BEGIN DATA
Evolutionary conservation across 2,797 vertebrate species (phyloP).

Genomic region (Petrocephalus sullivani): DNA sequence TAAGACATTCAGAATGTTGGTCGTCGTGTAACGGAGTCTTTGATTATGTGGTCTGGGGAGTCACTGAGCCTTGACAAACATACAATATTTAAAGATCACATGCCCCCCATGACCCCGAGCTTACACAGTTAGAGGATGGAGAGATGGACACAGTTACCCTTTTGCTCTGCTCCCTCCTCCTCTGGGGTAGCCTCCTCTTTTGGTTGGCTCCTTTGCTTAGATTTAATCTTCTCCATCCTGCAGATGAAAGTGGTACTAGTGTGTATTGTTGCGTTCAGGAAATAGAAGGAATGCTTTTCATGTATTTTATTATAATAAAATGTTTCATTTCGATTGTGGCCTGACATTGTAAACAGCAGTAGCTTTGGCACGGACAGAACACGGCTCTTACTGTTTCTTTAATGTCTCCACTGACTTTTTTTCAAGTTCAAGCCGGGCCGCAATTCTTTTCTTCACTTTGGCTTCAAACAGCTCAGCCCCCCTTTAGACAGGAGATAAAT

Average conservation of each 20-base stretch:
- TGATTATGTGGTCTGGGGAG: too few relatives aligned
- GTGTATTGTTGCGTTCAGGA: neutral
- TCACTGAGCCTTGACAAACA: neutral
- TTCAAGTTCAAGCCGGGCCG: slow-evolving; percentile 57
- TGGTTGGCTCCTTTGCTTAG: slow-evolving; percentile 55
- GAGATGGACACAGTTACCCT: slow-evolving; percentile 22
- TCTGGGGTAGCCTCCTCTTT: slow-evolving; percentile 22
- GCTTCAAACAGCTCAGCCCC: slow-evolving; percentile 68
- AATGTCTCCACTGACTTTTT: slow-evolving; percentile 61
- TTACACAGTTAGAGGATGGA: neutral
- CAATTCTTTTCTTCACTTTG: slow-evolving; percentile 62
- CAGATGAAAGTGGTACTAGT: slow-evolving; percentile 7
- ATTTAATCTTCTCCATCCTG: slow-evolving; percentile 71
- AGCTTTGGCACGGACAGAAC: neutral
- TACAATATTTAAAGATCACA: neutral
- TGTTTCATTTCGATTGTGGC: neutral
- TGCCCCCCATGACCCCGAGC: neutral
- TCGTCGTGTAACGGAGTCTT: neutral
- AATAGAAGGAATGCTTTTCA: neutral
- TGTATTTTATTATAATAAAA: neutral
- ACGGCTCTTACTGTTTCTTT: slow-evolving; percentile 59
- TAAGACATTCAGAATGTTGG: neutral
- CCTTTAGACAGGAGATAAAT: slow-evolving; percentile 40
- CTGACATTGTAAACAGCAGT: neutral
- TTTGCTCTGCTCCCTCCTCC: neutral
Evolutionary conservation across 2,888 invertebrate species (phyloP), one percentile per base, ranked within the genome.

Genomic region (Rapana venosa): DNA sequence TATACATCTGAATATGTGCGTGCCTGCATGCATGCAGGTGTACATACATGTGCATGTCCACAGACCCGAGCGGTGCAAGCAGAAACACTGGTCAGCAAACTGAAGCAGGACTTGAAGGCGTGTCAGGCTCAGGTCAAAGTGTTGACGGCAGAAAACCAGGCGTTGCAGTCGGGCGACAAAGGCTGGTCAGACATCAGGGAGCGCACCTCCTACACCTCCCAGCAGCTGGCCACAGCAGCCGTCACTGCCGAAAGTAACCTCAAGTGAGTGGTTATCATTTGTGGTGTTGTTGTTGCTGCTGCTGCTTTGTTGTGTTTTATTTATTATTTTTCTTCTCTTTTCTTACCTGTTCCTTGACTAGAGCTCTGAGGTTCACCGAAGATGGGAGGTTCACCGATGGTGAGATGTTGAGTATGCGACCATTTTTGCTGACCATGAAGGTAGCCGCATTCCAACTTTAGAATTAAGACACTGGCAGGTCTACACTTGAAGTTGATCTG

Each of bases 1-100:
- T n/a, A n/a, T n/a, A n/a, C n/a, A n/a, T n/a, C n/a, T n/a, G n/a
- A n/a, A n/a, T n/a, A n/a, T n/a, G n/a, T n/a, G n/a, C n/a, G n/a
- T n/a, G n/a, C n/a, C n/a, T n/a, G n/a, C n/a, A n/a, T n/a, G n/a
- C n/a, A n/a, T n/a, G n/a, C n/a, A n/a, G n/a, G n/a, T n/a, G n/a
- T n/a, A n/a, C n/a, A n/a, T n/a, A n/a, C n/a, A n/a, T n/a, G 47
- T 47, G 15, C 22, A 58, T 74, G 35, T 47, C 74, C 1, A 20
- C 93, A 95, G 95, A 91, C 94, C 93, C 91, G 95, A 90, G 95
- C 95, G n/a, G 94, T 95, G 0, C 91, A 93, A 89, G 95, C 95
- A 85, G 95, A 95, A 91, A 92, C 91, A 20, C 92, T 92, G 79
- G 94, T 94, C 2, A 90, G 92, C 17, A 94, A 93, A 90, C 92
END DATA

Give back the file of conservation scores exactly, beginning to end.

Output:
Evolutionary conservation across 2,797 vertebrate species (phyloP).

Genomic region (Petrocephalus sullivani): DNA sequence TAAGACATTCAGAATGTTGGTCGTCGTGTAACGGAGTCTTTGATTATGTGGTCTGGGGAGTCACTGAGCCTTGACAAACATACAATATTTAAAGATCACATGCCCCCCATGACCCCGAGCTTACACAGTTAGAGGATGGAGAGATGGACACAGTTACCCTTTTGCTCTGCTCCCTCCTCCTCTGGGGTAGCCTCCTCTTTTGGTTGGCTCCTTTGCTTAGATTTAATCTTCTCCATCCTGCAGATGAAAGTGGTACTAGTGTGTATTGTTGCGTTCAGGAAATAGAAGGAATGCTTTTCATGTATTTTATTATAATAAAATGTTTCATTTCGATTGTGGCCTGACATTGTAAACAGCAGTAGCTTTGGCACGGACAGAACACGGCTCTTACTGTTTCTTTAATGTCTCCACTGACTTTTTTTCAAGTTCAAGCCGGGCCGCAATTCTTTTCTTCACTTTGGCTTCAAACAGCTCAGCCCCCCTTTAGACAGGAGATAAAT

Average conservation of each 20-base stretch:
- TGATTATGTGGTCTGGGGAG: too few relatives aligned
- GTGTATTGTTGCGTTCAGGA: neutral
- TCACTGAGCCTTGACAAACA: neutral
- TTCAAGTTCAAGCCGGGCCG: slow-evolving; percentile 57
- TGGTTGGCTCCTTTGCTTAG: slow-evolving; percentile 55
- GAGATGGACACAGTTACCCT: slow-evolving; percentile 22
- TCTGGGGTAGCCTCCTCTTT: slow-evolving; percentile 22
- GCTTCAAACAGCTCAGCCCC: slow-evolving; percentile 68
- AATGTCTCCACTGACTTTTT: slow-evolving; percentile 61
- TTACACAGTTAGAGGATGGA: neutral
- CAATTCTTTTCTTCACTTTG: slow-evolving; percentile 62
- CAGATGAAAGTGGTACTAGT: slow-evolving; percentile 7
- ATTTAATCTTCTCCATCCTG: slow-evolving; percentile 71
- AGCTTTGGCACGGACAGAAC: neutral
- TACAATATTTAAAGATCACA: neutral
- TGTTTCATTTCGATTGTGGC: neutral
- TGCCCCCCATGACCCCGAGC: neutral
- TCGTCGTGTAACGGAGTCTT: neutral
- AATAGAAGGAATGCTTTTCA: neutral
- TGTATTTTATTATAATAAAA: neutral
- ACGGCTCTTACTGTTTCTTT: slow-evolving; percentile 59
- TAAGACATTCAGAATGTTGG: neutral
- CCTTTAGACAGGAGATAAAT: slow-evolving; percentile 40
- CTGACATTGTAAACAGCAGT: neutral
- TTTGCTCTGCTCCCTCCTCC: neutral
Evolutionary conservation across 2,888 invertebrate species (phyloP), one percentile per base, ranked within the genome.

Genomic region (Rapana venosa): DNA sequence TATACATCTGAATATGTGCGTGCCTGCATGCATGCAGGTGTACATACATGTGCATGTCCACAGACCCGAGCGGTGCAAGCAGAAACACTGGTCAGCAAACTGAAGCAGGACTTGAAGGCGTGTCAGGCTCAGGTCAAAGTGTTGACGGCAGAAAACCAGGCGTTGCAGTCGGGCGACAAAGGCTGGTCAGACATCAGGGAGCGCACCTCCTACACCTCCCAGCAGCTGGCCACAGCAGCCGTCACTGCCGAAAGTAACCTCAAGTGAGTGGTTATCATTTGTGGTGTTGTTGTTGCTGCTGCTGCTTTGTTGTGTTTTATTTATTATTTTTCTTCTCTTTTCTTACCTGTTCCTTGACTAGAGCTCTGAGGTTCACCGAAGATGGGAGGTTCACCGATGGTGAGATGTTGAGTATGCGACCATTTTTGCTGACCATGAAGGTAGCCGCATTCCAACTTTAGAATTAAGACACTGGCAGGTCTACACTTGAAGTTGATCTG

Each of bases 1-100:
- T n/a, A n/a, T n/a, A n/a, C n/a, A n/a, T n/a, C n/a, T n/a, G n/a
- A n/a, A n/a, T n/a, A n/a, T n/a, G n/a, T n/a, G n/a, C n/a, G n/a
- T n/a, G n/a, C n/a, C n/a, T n/a, G n/a, C n/a, A n/a, T n/a, G n/a
- C n/a, A n/a, T n/a, G n/a, C n/a, A n/a, G n/a, G n/a, T n/a, G n/a
- T n/a, A n/a, C n/a, A n/a, T n/a, A n/a, C n/a, A n/a, T n/a, G 47
- T 47, G 15, C 22, A 58, T 74, G 35, T 47, C 74, C 1, A 20
- C 93, A 95, G 95, A 91, C 94, C 93, C 91, G 95, A 90, G 95
- C 95, G n/a, G 94, T 95, G 0, C 91, A 93, A 89, G 95, C 95
- A 85, G 95, A 95, A 91, A 92, C 91, A 20, C 92, T 92, G 79
- G 94, T 94, C 2, A 90, G 92, C 17, A 94, A 93, A 90, C 92